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ITMO Researchers Ramp Up X-Ray Laser Research Into Nano- and Biomaterials

In 2019, a Russian federal program for the development of synchrotron and neutron-focused research was launched. The program will go on until 2027; in that time, new megascience-class projects, such as X-ray lasers, synchrotrons, and neutron generators, are expected to be launched. As part of the program, in 2021 the Russian Ministry of Science and Higher Education announced a contest for research and specialist training. A team of scientists from ITMO University participated in the contest and won with a project on X-ray laser technologies in nano- and biomaterials science.

Why we need X-ray lasers

An X-ray free-electron laser emits short and highly intensive pulses of light in the X-ray band, focused within a small area. This allows scientists to conduct measurements with high temporal, spatial, and energy resolution.

Using an X-ray laser, researchers study various quick processes, such as the formation of chemical connections or the oscillations of molecules. Such systems also make it possible to decrypt and visualize the structure of proteins, viruses, and nanocrystals at the atomic scale, to study the generation of charge carriers under the effect of light in solar cells, and to examine objects in extreme conditions.

Several years ago, the official launch of the European XFEL (X-ray free-electron laser) took place in Hamburg, Germany. In 2019, researchers from ITMO were among the first Russian scientists to gain independent access to the system and carry out experiments. In September 2021, ITMO received approval for the conduct of two more: one is a continuation of previous studies of magnetic dynamics, while another will focus on supramolecular structures.

Research goals

The research team from ITMO has three objectives: first, they plan to conduct research as part of their project; second, they will train specialists capable of working on megascience installations; finally, they will develop specific technological solutions.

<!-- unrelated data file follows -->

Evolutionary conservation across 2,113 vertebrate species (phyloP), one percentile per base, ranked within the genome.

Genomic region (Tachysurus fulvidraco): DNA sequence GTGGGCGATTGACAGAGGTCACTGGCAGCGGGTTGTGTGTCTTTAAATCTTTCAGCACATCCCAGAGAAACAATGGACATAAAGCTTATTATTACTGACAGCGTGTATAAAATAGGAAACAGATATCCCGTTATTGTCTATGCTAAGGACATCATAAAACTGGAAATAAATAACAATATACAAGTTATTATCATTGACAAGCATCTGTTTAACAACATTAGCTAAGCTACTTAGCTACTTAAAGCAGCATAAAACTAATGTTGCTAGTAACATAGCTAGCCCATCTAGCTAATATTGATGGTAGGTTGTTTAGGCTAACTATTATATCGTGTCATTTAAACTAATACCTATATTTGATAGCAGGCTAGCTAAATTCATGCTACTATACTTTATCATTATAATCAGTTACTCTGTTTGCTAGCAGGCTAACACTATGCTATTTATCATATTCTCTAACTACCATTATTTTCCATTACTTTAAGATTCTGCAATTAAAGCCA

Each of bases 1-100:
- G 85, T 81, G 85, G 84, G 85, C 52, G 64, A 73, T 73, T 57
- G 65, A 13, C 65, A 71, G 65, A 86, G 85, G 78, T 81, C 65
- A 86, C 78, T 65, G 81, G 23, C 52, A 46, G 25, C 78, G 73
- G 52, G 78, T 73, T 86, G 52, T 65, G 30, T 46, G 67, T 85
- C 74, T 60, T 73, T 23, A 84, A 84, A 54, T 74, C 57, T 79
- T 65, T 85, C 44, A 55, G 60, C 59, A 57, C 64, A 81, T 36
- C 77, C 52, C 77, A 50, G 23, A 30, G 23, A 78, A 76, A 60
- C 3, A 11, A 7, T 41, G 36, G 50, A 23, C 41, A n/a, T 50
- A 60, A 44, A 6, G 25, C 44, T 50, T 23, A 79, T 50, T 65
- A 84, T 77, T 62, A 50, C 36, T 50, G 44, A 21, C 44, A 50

The team’s second goal (training specialists) is directly related to the synchrotron laser project SILA, which will launch at the Logunov Institute for High Energy Physics near Moscow. The project’s synchrotron laser will outperform all of its current counterparts in both capacity and technical specifications.

The project also includes the development of a Master’s degree program titled Megascience Laser and Synchrotron Technologies. Its students will be involved in the development of completely new megascience projects. In the course of their research activities, the students will collaborate with representatives of international research centers and companies. Upon graduation, they will possess unique competencies and research experience in the fields of physics of nano- and biosystems and the development of technologies based on laser and synchrotron radiation sources.

Not just theory

In the near future, the scientists will conduct fundamental and practical research. For one, they will develop theoretical aspects of their field that will likely come in handy in the long term. A team headed by Dmitry Karlovets is already conducting research into so-called “twisted light.”

At the same time, the scientists are tasked with conducting practical research, too. The project’s practical part concerns the fields of green energy, sensorics, quantum communications, and biosecurity.”

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